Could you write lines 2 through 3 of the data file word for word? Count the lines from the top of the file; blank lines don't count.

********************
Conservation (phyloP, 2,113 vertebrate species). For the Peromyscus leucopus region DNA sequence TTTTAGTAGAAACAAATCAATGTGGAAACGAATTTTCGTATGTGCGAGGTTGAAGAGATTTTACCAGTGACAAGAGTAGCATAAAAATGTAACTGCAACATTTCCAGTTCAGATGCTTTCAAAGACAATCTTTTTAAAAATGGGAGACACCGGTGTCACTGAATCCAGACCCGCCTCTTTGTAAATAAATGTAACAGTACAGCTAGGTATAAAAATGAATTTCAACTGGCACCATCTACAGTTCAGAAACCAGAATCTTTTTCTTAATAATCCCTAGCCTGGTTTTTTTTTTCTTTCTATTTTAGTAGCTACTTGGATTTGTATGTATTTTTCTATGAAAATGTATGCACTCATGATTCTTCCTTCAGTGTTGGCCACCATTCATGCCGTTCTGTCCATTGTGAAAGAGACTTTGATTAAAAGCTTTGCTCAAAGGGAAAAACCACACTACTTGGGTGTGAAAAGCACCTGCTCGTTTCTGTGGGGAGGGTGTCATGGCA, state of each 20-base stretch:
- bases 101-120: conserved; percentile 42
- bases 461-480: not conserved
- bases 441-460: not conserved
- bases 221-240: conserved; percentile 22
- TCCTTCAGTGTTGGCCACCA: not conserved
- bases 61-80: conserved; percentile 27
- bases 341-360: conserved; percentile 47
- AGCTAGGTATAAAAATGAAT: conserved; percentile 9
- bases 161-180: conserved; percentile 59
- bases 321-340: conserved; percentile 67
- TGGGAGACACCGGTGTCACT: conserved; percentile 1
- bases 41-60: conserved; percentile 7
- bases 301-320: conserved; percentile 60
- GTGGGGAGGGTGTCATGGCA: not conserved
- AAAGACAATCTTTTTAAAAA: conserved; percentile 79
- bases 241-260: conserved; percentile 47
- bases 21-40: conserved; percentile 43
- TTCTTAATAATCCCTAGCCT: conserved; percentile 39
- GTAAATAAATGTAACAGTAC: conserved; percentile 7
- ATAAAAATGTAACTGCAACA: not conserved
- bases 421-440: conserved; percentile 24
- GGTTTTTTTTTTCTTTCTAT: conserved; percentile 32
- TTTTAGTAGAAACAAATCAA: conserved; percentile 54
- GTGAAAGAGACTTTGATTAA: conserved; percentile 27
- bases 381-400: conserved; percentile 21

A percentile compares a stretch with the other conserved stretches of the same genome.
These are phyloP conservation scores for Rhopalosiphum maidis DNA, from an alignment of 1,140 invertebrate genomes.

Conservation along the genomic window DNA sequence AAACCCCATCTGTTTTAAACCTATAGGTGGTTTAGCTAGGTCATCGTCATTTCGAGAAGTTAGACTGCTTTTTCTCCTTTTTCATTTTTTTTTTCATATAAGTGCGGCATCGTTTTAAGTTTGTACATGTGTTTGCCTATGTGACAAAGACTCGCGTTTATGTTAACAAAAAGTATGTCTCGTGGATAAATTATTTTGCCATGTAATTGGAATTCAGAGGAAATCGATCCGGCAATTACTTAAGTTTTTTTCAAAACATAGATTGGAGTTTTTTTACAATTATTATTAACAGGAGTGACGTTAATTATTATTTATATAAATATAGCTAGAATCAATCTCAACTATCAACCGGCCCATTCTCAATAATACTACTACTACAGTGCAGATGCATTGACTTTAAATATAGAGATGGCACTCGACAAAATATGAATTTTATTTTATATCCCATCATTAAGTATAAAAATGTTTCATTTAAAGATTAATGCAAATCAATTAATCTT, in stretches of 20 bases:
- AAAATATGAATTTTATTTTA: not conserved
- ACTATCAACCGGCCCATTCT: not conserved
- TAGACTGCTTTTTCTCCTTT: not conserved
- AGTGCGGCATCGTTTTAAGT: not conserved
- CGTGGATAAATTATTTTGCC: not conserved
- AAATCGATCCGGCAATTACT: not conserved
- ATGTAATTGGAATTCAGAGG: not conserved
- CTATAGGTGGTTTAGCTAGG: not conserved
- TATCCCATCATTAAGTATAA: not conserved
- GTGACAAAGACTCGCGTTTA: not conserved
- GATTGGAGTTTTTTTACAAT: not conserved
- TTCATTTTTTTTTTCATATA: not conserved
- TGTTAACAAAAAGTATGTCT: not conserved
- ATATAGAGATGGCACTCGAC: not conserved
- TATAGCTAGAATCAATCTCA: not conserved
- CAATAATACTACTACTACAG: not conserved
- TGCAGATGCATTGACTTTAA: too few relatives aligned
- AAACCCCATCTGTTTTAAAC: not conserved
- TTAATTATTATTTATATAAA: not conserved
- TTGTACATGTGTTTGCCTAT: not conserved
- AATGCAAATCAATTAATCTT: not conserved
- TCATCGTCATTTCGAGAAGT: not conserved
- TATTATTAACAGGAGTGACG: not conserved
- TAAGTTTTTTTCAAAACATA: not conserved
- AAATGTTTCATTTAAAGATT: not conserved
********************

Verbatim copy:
- bases 101-120: conserved; percentile 42
- bases 461-480: not conserved